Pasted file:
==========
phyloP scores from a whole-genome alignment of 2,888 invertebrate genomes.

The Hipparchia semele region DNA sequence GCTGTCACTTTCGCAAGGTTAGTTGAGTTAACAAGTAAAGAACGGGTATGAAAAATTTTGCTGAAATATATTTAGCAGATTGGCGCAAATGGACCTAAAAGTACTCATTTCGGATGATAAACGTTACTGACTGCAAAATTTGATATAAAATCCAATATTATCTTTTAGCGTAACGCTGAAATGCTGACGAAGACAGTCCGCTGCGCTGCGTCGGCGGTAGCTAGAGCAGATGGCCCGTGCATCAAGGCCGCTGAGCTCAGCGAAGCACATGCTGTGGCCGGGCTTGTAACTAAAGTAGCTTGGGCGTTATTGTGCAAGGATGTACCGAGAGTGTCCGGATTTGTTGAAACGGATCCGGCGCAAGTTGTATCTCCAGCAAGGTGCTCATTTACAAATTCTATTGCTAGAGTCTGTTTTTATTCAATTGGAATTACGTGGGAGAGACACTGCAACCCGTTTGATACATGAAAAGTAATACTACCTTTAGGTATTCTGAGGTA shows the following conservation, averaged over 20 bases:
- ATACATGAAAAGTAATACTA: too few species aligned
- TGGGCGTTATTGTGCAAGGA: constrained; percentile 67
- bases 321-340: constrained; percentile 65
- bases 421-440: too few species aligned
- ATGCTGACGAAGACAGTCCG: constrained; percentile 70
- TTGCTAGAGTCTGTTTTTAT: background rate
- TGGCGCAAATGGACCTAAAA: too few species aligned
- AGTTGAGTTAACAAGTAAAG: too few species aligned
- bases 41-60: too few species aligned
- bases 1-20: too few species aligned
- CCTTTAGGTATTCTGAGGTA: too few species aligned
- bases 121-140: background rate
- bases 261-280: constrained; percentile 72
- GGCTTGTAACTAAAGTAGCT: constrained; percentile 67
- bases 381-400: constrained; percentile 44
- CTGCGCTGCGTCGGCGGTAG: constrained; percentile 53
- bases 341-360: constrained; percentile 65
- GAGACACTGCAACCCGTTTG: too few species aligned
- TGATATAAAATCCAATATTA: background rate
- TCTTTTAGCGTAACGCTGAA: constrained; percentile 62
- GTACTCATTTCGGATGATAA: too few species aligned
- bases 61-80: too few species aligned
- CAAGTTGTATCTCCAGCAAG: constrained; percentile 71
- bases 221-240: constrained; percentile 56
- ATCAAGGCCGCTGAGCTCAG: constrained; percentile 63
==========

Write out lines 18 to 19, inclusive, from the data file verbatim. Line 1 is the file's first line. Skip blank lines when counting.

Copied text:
- CTGCGCTGCGTCGGCGGTAG: constrained; percentile 53
- bases 341-360: constrained; percentile 65